Last year, Ladakh became its own union territory of India, separating it from the state of Jammu and Kashmir. It now has a certain level of political autonomy, but Ladakh’s worries are far from over. Situated in a region of the Himalayas where the major sects of Tibetan Buddhism flourish side by side, Ladakh must deal with shrinking glaciers that threaten its already scarce water supply, continuous violence on its border with China, and educational policies from the Indian government that often undermine Ladakhis’ unique cultural norms. 

“Ladakh is still a fragile and developing region,” said Tsewang Chuskit, who recently graduated from Smith College with a bachelor’s degree in education and child studies (and a minor in government). This past spring Chuskit and another Ladakhi youth, Stanzin Angmo, became two of only a handful of Ladakhis to ever attend and graduate from an American college or university. Though the two young women were unable to walk across the stage for their diplomas or congratulate their friends in person due to the pandemic, they’ve already moved ahead with plans to be of service to the place they call home. 

“We face many problems—from both modernization and our own culture—but fortunately, Ladakhis are community-minded and change is coming,” Chuskit said.

Chuskit and Angmo are a sign of that change. They both attended Ladakh’s top-ranked Siddhartha School, a K-10 institution founded by Tibetan Buddhist monk and Ladakh native Khensur Rinpoche Geshe Lobzang Tsetan. 

“One of the daily lessons I received from my teachers and Khensur Rinpoche was to give back to the community,” Chuskit said. Former abbot of the Panchen Lama’s monastery in exile, Khensur Rinpoche established the Siddhartha School in Stok, near the city of Leh, in 1995. At the time, Ladakhi students graduating from tenth grade flunked the Indian national exam required for further education at an average rate of 97 percent per year. As a result, professionals in their area, including government employees, were overwhelmingly non-native. 

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Buddha Buzz Weekly: Buddhist Streaming Site Coming Later This Year

The Buddhist Film Foundation will launch a streaming site for Buddhist films, the Dalai Lama writes an op-ed about the climate crisis, and a monk advocates for peace at the India-China border. Tricycle looks back at the events of this week in the Buddhist world.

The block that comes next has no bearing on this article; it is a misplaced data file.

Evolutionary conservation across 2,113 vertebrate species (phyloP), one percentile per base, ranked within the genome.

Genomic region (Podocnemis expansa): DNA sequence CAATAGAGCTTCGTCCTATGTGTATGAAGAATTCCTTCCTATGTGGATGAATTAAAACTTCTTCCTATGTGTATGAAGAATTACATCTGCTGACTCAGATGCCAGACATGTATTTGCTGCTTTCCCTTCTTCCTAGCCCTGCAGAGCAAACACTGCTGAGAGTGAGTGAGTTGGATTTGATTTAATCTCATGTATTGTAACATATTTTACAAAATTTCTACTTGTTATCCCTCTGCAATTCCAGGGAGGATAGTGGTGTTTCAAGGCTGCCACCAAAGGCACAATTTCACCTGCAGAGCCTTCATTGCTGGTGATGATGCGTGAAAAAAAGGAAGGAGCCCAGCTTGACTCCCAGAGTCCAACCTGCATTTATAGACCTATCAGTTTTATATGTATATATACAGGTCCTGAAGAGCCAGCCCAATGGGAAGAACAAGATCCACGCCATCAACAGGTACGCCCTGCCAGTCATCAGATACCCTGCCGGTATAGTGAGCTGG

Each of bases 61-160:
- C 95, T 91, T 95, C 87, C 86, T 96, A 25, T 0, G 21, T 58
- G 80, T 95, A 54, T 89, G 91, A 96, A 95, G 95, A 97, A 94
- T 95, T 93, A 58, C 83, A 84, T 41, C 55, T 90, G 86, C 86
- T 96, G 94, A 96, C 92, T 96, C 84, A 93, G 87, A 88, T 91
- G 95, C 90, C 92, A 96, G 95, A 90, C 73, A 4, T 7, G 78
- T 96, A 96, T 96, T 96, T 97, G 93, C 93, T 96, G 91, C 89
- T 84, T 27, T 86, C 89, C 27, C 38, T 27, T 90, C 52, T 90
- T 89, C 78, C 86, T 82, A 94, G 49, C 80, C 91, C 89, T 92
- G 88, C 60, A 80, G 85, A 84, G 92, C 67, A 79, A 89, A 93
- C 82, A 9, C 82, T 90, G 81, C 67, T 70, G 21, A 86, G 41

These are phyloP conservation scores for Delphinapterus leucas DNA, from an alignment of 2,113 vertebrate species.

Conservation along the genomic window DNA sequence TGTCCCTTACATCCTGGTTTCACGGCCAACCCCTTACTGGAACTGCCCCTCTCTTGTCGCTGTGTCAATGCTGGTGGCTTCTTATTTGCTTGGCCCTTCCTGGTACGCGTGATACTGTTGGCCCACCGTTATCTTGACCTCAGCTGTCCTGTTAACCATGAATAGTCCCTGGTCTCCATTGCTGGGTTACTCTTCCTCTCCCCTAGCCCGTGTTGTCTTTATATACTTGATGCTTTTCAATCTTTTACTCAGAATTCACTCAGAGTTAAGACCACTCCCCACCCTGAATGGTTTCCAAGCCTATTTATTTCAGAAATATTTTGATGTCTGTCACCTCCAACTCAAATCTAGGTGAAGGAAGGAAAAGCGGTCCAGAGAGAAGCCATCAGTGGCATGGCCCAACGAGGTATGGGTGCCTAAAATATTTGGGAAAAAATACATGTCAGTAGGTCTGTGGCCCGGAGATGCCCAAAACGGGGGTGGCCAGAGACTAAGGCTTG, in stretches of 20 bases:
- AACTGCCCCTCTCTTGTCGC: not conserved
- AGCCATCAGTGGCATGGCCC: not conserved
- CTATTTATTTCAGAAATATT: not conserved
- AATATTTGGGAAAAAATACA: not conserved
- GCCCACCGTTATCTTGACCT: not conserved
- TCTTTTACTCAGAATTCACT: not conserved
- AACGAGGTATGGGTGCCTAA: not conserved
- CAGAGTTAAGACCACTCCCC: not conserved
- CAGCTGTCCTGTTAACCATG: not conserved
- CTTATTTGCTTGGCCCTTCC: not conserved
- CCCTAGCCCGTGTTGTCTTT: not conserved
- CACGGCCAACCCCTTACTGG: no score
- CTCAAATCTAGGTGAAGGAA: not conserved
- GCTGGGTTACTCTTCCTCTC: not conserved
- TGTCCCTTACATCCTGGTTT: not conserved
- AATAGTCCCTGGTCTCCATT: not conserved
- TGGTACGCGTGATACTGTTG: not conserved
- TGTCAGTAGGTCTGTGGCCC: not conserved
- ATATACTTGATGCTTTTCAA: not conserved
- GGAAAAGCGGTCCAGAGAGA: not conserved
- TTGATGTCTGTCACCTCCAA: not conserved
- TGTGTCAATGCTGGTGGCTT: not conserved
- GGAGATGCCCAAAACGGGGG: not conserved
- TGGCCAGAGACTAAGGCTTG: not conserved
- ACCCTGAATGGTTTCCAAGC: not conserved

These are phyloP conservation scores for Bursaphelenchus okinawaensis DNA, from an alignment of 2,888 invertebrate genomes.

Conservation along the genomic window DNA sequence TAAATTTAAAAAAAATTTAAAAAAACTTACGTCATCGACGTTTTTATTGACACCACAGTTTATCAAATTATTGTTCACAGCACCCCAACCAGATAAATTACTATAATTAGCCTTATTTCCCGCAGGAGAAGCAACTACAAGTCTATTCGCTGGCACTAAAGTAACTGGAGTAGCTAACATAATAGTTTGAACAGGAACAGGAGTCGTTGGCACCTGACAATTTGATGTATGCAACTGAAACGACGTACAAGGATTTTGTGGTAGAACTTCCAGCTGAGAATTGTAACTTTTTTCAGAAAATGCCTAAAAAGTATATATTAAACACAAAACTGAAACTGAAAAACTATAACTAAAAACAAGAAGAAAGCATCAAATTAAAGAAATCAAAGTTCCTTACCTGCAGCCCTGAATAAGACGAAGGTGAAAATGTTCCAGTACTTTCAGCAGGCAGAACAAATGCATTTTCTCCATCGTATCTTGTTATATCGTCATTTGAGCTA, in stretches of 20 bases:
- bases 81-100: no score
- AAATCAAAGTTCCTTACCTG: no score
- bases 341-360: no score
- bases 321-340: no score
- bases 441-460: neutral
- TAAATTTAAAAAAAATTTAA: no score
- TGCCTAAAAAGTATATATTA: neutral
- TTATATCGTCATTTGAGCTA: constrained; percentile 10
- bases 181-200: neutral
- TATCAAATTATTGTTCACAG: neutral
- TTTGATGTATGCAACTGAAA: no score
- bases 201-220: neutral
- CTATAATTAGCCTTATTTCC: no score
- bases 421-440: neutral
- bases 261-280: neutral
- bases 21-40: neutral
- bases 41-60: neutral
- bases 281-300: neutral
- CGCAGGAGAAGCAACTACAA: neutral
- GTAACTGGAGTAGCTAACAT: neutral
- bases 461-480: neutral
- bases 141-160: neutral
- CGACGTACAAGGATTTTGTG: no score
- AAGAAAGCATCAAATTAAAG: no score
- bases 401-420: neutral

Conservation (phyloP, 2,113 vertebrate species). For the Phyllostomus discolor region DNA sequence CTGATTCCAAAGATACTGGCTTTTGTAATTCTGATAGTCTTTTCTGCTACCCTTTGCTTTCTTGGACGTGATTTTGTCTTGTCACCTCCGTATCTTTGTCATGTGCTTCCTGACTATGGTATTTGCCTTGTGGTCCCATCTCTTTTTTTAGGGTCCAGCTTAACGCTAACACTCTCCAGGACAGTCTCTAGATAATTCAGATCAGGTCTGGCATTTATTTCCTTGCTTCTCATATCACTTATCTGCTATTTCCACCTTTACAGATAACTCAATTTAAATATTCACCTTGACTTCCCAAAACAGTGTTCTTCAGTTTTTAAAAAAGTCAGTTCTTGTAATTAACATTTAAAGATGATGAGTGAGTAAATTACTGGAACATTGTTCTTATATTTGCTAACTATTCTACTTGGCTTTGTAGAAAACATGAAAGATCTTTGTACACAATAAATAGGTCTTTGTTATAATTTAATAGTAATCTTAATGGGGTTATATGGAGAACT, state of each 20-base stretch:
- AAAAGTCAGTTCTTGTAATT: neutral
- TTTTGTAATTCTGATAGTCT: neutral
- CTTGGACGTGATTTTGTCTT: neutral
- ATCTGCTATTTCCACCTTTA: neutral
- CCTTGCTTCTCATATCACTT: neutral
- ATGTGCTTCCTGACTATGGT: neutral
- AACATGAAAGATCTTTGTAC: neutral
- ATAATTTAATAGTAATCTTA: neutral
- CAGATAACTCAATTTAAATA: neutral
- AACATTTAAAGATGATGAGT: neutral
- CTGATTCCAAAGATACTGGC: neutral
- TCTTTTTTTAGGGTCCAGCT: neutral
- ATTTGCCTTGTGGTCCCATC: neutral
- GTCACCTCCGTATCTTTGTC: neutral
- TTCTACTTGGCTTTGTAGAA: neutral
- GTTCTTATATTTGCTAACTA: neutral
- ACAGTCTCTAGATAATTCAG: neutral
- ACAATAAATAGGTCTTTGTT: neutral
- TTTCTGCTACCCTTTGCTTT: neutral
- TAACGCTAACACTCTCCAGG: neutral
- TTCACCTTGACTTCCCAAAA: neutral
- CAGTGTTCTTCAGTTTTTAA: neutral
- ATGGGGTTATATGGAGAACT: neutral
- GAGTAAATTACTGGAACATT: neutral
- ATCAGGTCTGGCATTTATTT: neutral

By Emily DeMaioNewton and Karen JensenSep 19, 2020

The Buddhist Film Foundation plans to launch a streaming site for Buddhist films in late 2020.

Nothing is permanent, so everything is precious. Here’s a selection of some happenings—fleeting or otherwise—in the Buddhist world this week.

Buddhist Streaming Site to Launch Later This Year

The Buddhist Film Foundation, which presents, preserves and promotes Buddhist films from around the world, will launch the Buddhist Film Channel (BFC), a streaming platform devoted exclusively to Buddhist and mindfulness cinema later this year. Already the organization has obtained licenses for 100 titles and will continue to add new films monthly, including feature films, shorts, television shows, video talks, and interviews. The content will be available on a pay-per-view basis as rentals or download-to-own. Everything will be in English or with English subtitles at first; a special fund has been established to cover the costs of adding subtitles in the most common Asian and European languages. If you simply can’t wait until BFC goes live, Tricycle’s Film Club offers a new Buddhist film every month. Check out September’s film, Darkhan, directed by Gulshat Omarova. 

Dalai Lama Speaks Out on Climate 

His Holiness the 14th Dalai Lama recently penned an op-ed for the Los Angeles Times on the importance of supporting environmental initiatives. The Dalai Lama stressed the importance of individual action, his faith in an increasingly activist youth, and the connection between politics and the environment. “Even as global warming increases in intensity, many young people are working together to share and find solutions. They are our real hope,” he wrote, citing the work of environmental activist Greta Thunberg, whose activism has raised awareness about climate change among the world’s youth. “However, we cannot rest our hopes only on the younger generation. We have to choose political leaders who will act on this issue with urgency.” Last weekend, His Holiness issued a video message to the annual G7 Speakers’ Conference urging the political leaders to take the dangers of climate change seriously and to act together to curb its effects.